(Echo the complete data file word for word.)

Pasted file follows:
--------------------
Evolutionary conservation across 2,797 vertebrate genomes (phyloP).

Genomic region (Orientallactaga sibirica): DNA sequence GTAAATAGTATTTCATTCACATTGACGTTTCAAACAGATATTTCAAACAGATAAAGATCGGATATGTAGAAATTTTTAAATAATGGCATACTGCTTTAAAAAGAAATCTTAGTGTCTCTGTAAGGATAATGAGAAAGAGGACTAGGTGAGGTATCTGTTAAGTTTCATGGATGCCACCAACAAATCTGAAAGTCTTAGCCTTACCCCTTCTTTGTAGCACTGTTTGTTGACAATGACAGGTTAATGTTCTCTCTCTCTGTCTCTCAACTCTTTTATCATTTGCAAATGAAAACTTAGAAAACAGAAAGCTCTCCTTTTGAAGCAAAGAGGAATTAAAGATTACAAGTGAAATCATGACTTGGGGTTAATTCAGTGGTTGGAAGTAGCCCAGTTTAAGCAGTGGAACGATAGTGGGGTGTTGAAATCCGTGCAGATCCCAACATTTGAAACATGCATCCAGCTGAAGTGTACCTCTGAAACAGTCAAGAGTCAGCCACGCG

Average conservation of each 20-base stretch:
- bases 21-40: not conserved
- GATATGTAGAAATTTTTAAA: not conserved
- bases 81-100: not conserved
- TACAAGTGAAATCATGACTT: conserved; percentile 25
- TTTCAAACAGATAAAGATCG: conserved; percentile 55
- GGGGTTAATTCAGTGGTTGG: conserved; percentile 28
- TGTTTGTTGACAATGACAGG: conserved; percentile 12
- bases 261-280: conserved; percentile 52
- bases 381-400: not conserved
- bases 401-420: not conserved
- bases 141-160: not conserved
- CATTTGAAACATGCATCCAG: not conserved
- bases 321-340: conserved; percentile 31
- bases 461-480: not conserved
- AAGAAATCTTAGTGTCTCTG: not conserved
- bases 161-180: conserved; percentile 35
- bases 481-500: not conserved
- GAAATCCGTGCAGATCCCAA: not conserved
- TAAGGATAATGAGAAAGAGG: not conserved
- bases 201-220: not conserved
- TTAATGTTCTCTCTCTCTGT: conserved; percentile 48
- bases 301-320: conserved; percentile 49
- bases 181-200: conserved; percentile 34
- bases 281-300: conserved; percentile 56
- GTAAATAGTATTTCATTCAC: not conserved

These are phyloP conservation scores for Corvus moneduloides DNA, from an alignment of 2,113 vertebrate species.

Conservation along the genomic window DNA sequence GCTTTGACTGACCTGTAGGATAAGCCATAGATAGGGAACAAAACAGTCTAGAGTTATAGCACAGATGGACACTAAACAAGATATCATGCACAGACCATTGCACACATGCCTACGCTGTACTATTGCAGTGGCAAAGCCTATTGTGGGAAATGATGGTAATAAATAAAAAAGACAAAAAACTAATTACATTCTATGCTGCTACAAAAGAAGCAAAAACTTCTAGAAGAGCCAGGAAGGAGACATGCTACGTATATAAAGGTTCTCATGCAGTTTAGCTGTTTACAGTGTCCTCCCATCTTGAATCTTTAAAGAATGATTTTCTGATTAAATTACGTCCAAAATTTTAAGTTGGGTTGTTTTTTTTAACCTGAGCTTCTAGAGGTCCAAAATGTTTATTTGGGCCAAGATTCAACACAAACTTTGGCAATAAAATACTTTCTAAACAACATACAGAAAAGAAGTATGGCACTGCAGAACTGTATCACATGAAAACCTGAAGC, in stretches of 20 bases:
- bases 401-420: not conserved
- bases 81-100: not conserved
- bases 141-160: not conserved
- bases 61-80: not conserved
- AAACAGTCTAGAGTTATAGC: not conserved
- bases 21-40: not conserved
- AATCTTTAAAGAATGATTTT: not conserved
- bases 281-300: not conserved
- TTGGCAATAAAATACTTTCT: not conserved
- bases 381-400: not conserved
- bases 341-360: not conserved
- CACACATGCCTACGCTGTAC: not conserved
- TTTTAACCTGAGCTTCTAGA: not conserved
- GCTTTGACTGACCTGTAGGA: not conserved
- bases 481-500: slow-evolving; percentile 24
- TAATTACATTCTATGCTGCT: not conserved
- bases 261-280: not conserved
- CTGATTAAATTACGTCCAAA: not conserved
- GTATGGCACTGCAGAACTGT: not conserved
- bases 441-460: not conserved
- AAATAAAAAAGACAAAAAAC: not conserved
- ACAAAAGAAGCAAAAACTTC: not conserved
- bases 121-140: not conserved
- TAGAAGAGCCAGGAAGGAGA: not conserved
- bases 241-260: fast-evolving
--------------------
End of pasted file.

Evolutionary conservation across 2,797 vertebrate genomes (phyloP).

Genomic region (Orientallactaga sibirica): DNA sequence GTAAATAGTATTTCATTCACATTGACGTTTCAAACAGATATTTCAAACAGATAAAGATCGGATATGTAGAAATTTTTAAATAATGGCATACTGCTTTAAAAAGAAATCTTAGTGTCTCTGTAAGGATAATGAGAAAGAGGACTAGGTGAGGTATCTGTTAAGTTTCATGGATGCCACCAACAAATCTGAAAGTCTTAGCCTTACCCCTTCTTTGTAGCACTGTTTGTTGACAATGACAGGTTAATGTTCTCTCTCTCTGTCTCTCAACTCTTTTATCATTTGCAAATGAAAACTTAGAAAACAGAAAGCTCTCCTTTTGAAGCAAAGAGGAATTAAAGATTACAAGTGAAATCATGACTTGGGGTTAATTCAGTGGTTGGAAGTAGCCCAGTTTAAGCAGTGGAACGATAGTGGGGTGTTGAAATCCGTGCAGATCCCAACATTTGAAACATGCATCCAGCTGAAGTGTACCTCTGAAACAGTCAAGAGTCAGCCACGCG

Average conservation of each 20-base stretch:
- bases 21-40: not conserved
- GATATGTAGAAATTTTTAAA: not conserved
- bases 81-100: not conserved
- TACAAGTGAAATCATGACTT: conserved; percentile 25
- TTTCAAACAGATAAAGATCG: conserved; percentile 55
- GGGGTTAATTCAGTGGTTGG: conserved; percentile 28
- TGTTTGTTGACAATGACAGG: conserved; percentile 12
- bases 261-280: conserved; percentile 52
- bases 381-400: not conserved
- bases 401-420: not conserved
- bases 141-160: not conserved
- CATTTGAAACATGCATCCAG: not conserved
- bases 321-340: conserved; percentile 31
- bases 461-480: not conserved
- AAGAAATCTTAGTGTCTCTG: not conserved
- bases 161-180: conserved; percentile 35
- bases 481-500: not conserved
- GAAATCCGTGCAGATCCCAA: not conserved
- TAAGGATAATGAGAAAGAGG: not conserved
- bases 201-220: not conserved
- TTAATGTTCTCTCTCTCTGT: conserved; percentile 48
- bases 301-320: conserved; percentile 49
- bases 181-200: conserved; percentile 34
- bases 281-300: conserved; percentile 56
- GTAAATAGTATTTCATTCAC: not conserved

These are phyloP conservation scores for Corvus moneduloides DNA, from an alignment of 2,113 vertebrate species.

Conservation along the genomic window DNA sequence GCTTTGACTGACCTGTAGGATAAGCCATAGATAGGGAACAAAACAGTCTAGAGTTATAGCACAGATGGACACTAAACAAGATATCATGCACAGACCATTGCACACATGCCTACGCTGTACTATTGCAGTGGCAAAGCCTATTGTGGGAAATGATGGTAATAAATAAAAAAGACAAAAAACTAATTACATTCTATGCTGCTACAAAAGAAGCAAAAACTTCTAGAAGAGCCAGGAAGGAGACATGCTACGTATATAAAGGTTCTCATGCAGTTTAGCTGTTTACAGTGTCCTCCCATCTTGAATCTTTAAAGAATGATTTTCTGATTAAATTACGTCCAAAATTTTAAGTTGGGTTGTTTTTTTTAACCTGAGCTTCTAGAGGTCCAAAATGTTTATTTGGGCCAAGATTCAACACAAACTTTGGCAATAAAATACTTTCTAAACAACATACAGAAAAGAAGTATGGCACTGCAGAACTGTATCACATGAAAACCTGAAGC, in stretches of 20 bases:
- bases 401-420: not conserved
- bases 81-100: not conserved
- bases 141-160: not conserved
- bases 61-80: not conserved
- AAACAGTCTAGAGTTATAGC: not conserved
- bases 21-40: not conserved
- AATCTTTAAAGAATGATTTT: not conserved
- bases 281-300: not conserved
- TTGGCAATAAAATACTTTCT: not conserved
- bases 381-400: not conserved
- bases 341-360: not conserved
- CACACATGCCTACGCTGTAC: not conserved
- TTTTAACCTGAGCTTCTAGA: not conserved
- GCTTTGACTGACCTGTAGGA: not conserved
- bases 481-500: slow-evolving; percentile 24
- TAATTACATTCTATGCTGCT: not conserved
- bases 261-280: not conserved
- CTGATTAAATTACGTCCAAA: not conserved
- GTATGGCACTGCAGAACTGT: not conserved
- bases 441-460: not conserved
- AAATAAAAAAGACAAAAAAC: not conserved
- ACAAAAGAAGCAAAAACTTC: not conserved
- bases 121-140: not conserved
- TAGAAGAGCCAGGAAGGAGA: not conserved
- bases 241-260: fast-evolving